What is my biggest fear after visiting China? 1.3 billion “educated” people who are determined to reach a standard-of-living that they see their western counterparts enjoying. By educated, I am referring to the role that the Internet now plays in conveying to the “have-nots” of the world everything they “have not.” What am I trying to say? The average American consumes 35 times more electricity than the average Chinese. Our planet cannot support a Chinese consumer that consumes even a fraction of what an American consumer currently does. What will happen when the Chinese consumer reaches a point where he can afford the car, the computer, and the home, but is told that the environment will not support this kind of consumption even though it supports that and more from Americans. We flaunt our wastefulness with our SUV’s and our McMansions. We taunt them with our MTV and our Hollywood films. We use our first-mover advantage and relative to justify the double standard. But will the Chinese consumer accept this? We are like the younger sibling that gets away with murder because we are forever mommy’s baby. Do you remember what happened to Jacob’s favorite son, Joseph, in the bible? The first chance they get, his brothers level the playing field. If this inequality, whether actual or perceived, continues, what will China do to level the playing field. When will they say, “if we can’t have everything we want then neither can you…”

We were fortunate to get to visit an elderly Chinese man in his home in a small village outside of Beijing. This man, well into his 70’s, is the former mayor of his village and his warmth, kindness, eloquence reflected his career as a politician. Thus, we were all shocked by the sudden change in his demeanor when I asked him, “what are your hopes for your country?” His answer was, “My hope is that China will grow strong, so strong that all other countries will fear us and none will ever be able to invade our land again…” His message was clear, China never forgets and revenge is always a possibility. So, how does this apply to business? I left our time with Lenovo extremely uneasy about the value of American intellectual property in the eyes of the Chinese. Lenovo’s MyPad looked exactly like Apple’s iPad. I am certain that Apple is finding the Chinese marketplace a less-then-level playing field when it comes to competing against Chinese firms. It appears that China is adopting the famous adage: keep your friends close and your enemies closer. It is my opinion that China has invited Western businesses into the country to learn how to compete with them and will eventually throw them out. Be warned, access to the Chinese market may be a double-edged sword and future profits are by no means certain.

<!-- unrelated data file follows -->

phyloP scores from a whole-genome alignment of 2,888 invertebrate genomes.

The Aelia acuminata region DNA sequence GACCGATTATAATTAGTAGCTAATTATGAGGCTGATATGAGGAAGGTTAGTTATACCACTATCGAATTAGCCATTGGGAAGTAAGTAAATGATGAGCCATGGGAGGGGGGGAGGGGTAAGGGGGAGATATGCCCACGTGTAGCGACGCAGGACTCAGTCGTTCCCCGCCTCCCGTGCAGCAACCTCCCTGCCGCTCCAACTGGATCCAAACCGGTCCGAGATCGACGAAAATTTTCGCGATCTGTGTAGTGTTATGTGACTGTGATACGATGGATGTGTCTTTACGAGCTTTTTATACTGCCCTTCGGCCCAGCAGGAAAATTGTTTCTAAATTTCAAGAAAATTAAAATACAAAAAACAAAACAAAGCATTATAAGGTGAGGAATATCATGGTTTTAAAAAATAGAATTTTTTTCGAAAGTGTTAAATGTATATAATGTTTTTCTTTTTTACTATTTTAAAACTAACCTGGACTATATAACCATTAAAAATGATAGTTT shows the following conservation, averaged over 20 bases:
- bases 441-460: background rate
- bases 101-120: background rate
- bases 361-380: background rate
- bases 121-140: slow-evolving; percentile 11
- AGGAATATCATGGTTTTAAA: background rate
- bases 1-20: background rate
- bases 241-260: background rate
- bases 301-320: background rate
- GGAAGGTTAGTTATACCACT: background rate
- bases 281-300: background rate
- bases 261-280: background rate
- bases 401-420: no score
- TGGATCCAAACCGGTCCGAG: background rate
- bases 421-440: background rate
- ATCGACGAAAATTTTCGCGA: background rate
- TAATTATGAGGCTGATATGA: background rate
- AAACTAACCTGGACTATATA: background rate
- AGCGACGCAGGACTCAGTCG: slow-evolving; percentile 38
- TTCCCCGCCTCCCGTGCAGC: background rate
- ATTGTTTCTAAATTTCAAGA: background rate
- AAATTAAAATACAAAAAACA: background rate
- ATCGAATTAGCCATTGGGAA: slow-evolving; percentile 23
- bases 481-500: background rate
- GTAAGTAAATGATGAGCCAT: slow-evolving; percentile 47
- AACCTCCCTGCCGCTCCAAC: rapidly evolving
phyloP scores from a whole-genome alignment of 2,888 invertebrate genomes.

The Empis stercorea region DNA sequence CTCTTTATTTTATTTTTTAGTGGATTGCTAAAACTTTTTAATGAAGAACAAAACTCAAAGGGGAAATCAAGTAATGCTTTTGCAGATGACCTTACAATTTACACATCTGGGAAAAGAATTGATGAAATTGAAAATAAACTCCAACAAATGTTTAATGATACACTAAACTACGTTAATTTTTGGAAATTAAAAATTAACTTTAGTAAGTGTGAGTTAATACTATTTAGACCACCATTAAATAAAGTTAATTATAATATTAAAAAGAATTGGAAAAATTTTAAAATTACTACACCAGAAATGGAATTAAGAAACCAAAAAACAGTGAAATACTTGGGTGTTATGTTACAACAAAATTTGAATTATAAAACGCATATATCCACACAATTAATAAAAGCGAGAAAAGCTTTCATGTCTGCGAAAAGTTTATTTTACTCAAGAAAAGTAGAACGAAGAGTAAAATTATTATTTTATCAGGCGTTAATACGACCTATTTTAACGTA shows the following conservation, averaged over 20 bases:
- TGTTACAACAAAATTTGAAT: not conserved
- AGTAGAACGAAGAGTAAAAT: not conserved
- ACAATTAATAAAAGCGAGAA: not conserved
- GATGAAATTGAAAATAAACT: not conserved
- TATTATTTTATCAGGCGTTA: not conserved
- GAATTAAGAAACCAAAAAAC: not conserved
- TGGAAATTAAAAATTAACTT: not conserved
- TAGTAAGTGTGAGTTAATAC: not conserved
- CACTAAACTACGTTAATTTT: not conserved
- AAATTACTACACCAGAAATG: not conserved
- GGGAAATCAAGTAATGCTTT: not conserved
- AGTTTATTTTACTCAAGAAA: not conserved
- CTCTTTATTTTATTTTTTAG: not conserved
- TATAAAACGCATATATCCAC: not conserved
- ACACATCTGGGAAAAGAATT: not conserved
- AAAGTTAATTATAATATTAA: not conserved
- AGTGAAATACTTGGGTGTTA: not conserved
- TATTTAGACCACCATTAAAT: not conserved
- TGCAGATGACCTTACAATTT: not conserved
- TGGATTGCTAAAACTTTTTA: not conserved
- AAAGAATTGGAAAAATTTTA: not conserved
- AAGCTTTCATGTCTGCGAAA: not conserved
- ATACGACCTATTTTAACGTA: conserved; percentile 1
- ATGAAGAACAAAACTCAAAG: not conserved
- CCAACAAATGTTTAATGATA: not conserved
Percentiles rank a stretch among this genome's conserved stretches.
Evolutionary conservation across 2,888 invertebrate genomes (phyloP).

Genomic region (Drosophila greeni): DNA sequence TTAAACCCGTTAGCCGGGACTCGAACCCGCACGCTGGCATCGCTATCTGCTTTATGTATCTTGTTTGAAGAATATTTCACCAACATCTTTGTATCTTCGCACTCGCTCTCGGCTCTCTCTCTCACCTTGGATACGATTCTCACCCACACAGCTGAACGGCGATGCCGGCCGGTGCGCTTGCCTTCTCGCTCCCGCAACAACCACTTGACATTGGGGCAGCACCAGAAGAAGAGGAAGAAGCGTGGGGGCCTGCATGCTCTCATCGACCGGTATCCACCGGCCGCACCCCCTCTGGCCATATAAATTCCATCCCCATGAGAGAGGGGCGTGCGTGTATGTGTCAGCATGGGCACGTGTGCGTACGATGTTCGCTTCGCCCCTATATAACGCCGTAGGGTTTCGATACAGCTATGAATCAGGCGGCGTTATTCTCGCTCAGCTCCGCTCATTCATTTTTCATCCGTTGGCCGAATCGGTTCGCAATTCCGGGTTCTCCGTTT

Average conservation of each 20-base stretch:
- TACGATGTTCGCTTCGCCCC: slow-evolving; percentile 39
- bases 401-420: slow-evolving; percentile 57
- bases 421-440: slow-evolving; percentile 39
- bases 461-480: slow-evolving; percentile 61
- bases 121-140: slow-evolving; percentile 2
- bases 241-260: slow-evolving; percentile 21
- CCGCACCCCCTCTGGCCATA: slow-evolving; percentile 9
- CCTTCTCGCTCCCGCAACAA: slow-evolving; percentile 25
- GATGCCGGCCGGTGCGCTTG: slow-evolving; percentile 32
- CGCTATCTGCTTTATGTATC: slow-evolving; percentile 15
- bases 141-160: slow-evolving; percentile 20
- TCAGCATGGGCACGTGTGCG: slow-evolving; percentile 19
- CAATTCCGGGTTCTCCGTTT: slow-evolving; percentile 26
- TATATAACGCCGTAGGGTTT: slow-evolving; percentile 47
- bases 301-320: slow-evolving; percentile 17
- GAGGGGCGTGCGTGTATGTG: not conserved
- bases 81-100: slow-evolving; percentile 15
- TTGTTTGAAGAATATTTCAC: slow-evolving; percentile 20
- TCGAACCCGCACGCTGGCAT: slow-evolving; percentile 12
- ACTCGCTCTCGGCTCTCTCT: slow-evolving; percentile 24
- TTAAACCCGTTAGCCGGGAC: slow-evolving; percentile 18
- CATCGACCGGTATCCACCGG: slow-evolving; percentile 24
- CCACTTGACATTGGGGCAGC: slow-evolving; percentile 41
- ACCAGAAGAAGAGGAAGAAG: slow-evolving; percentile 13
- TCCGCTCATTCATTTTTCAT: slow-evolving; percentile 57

In summation, it is my opinion that this trip has the potential to provide Cal Poly’s MBA program with a competitive advantage over others. This trip changes participants’ worldviews in so many direct and indirect ways. It solidified my relationships with many of my classmates. It prepared me for business travel. It provided me the opportunity to negotiate in a cross-culture environment. It was an opportunity to apply so many of the lessons learned throughout the program. The trip tested the knowledge and skills that we had acquired throughout the program because repeatedly asked to apply them in a new context. For example, in our marketing class we learned about consumer’s purchasing decision process. China provided us the opportunity to think about how the Chinese consumer’s purchasing decision process differs from the American consumer’s purchasing decision process. This deepens our understanding of both. The same could be said for macro- and microeconomics, business law, org. behavior, and many others. The trip had the same effect on our training as the kiln has on a piece of pottery.